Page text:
Review: Crime and Punishment

Crime and Punishment
Crime and Punishment by Fyodor Dostoyevsky
My rating: 5 of 5 stars

“Crime and Punishment” may appear depressing at a first glance, but actually I think Dostoevsky’s view of human nature is rather optimistic here. Among the many subjects tackled by this book, I could see a couple of ideas that seem to pop up repeatedly in different characters’ stories:

1) Everyone can be a master of their own destiny, as long as they have the determination, faith and courage to endure some suffering along the way. (view spoiler)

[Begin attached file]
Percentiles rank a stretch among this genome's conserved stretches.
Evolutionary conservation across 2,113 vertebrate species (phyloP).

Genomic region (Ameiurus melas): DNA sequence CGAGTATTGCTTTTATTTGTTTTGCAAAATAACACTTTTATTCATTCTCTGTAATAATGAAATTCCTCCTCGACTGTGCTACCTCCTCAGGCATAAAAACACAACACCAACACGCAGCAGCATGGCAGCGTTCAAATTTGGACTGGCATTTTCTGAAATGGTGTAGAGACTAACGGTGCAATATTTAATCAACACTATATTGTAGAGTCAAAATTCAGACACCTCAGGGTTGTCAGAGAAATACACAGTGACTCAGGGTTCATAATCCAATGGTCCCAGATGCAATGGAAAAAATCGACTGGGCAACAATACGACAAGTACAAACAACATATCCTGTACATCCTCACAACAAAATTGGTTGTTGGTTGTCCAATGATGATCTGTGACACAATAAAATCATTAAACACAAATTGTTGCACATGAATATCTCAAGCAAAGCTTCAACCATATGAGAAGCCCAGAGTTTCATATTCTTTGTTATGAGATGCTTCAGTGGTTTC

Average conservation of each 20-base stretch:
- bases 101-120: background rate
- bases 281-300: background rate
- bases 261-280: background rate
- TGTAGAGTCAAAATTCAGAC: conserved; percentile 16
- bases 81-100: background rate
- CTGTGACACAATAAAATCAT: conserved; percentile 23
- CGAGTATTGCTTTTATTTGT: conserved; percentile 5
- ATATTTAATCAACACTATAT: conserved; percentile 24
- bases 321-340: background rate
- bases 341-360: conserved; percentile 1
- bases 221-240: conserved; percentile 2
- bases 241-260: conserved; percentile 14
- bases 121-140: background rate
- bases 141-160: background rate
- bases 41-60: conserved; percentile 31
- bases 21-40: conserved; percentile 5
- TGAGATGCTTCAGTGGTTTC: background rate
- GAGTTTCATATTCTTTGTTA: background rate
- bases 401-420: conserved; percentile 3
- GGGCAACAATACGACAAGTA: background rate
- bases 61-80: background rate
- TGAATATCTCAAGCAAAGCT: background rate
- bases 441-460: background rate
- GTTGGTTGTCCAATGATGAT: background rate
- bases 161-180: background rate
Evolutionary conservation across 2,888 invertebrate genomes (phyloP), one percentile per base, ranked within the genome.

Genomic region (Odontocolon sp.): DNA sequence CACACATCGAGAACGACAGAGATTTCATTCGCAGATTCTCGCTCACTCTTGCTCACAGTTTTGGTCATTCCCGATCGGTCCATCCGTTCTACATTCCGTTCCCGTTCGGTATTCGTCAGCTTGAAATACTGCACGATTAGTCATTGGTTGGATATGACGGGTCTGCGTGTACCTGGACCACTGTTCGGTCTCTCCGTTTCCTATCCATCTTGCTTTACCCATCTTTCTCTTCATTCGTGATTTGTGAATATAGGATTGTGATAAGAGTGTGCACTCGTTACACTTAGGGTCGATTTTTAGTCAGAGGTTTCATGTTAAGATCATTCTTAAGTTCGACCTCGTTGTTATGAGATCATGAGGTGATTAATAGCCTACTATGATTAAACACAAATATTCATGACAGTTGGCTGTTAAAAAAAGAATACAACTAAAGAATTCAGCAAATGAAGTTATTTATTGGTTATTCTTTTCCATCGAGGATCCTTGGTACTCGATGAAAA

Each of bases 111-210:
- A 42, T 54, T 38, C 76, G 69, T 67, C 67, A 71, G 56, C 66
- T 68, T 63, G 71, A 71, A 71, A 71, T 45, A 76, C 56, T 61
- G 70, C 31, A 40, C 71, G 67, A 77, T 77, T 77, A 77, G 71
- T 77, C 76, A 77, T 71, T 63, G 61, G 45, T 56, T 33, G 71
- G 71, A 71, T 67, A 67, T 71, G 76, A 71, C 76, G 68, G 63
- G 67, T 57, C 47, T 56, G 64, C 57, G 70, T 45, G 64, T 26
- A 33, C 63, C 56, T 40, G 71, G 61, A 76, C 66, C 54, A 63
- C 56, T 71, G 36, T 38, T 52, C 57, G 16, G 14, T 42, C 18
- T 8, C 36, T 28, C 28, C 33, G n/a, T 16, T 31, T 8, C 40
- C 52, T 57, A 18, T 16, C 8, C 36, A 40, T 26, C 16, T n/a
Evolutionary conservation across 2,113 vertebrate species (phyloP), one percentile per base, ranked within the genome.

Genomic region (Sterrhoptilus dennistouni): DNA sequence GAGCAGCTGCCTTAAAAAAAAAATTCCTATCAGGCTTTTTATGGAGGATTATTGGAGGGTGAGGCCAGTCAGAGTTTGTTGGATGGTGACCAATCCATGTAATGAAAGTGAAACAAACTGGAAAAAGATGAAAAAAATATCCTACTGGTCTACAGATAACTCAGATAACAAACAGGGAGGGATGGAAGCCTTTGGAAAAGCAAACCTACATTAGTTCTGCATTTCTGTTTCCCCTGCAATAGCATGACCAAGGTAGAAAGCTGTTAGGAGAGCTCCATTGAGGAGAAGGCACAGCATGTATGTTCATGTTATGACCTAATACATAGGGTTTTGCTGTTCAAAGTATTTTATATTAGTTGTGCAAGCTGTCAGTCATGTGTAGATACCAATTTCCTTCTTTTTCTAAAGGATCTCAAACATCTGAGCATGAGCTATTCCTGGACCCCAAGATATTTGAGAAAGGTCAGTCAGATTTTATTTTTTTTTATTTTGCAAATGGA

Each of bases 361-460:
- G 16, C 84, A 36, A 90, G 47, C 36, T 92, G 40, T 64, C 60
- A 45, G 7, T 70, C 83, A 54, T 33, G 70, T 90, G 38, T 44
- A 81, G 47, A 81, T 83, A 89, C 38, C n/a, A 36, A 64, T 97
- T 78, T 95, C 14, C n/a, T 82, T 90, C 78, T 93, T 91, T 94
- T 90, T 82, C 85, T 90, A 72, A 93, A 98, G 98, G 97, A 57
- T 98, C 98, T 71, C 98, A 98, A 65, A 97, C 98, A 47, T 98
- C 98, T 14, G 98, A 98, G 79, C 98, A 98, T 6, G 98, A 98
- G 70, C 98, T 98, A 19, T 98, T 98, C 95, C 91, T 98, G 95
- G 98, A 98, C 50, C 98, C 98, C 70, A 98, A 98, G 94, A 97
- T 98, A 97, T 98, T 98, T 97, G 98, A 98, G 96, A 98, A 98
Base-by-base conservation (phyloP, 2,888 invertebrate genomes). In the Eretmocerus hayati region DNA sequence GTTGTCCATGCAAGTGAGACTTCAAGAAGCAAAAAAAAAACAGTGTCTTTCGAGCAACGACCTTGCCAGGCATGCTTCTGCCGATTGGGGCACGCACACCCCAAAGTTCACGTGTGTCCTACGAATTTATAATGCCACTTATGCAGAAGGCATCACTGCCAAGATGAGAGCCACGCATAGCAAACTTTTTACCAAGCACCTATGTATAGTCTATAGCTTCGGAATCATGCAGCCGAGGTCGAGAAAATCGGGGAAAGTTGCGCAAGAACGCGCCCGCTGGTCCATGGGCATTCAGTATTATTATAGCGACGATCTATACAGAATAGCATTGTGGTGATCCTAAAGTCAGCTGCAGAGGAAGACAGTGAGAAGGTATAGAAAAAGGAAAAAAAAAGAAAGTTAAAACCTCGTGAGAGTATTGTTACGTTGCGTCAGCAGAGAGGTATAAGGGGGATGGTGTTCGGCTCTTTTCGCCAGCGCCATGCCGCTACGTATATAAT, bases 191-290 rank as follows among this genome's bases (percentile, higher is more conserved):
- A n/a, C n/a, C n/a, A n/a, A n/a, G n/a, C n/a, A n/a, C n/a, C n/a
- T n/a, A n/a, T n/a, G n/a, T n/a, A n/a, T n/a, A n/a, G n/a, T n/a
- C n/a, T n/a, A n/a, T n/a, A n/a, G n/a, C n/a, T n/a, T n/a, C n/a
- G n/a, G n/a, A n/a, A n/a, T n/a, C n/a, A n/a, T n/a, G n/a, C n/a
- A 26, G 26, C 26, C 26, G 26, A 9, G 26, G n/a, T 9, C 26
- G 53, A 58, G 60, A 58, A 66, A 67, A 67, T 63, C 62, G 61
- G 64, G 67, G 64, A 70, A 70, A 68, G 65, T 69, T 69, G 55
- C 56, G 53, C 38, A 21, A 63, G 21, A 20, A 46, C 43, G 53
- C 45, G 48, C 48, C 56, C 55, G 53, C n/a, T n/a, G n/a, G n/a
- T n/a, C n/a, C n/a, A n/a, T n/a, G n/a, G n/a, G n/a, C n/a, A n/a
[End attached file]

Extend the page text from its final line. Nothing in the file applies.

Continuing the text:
2) However, nobody can control another person’s destiny; if they try, they will fail. (view spoiler) What’s interesting is that, ultimately, their failure is not caused by some external factor, deus ex machina or whatever. They personally set themselves up for failure – they make mistakes and fail even though they have the intelligence and power to carry out their plans perfectly. It’s as if people are genetically wired to mess up when doing something that they, deep inside, know is wrong.

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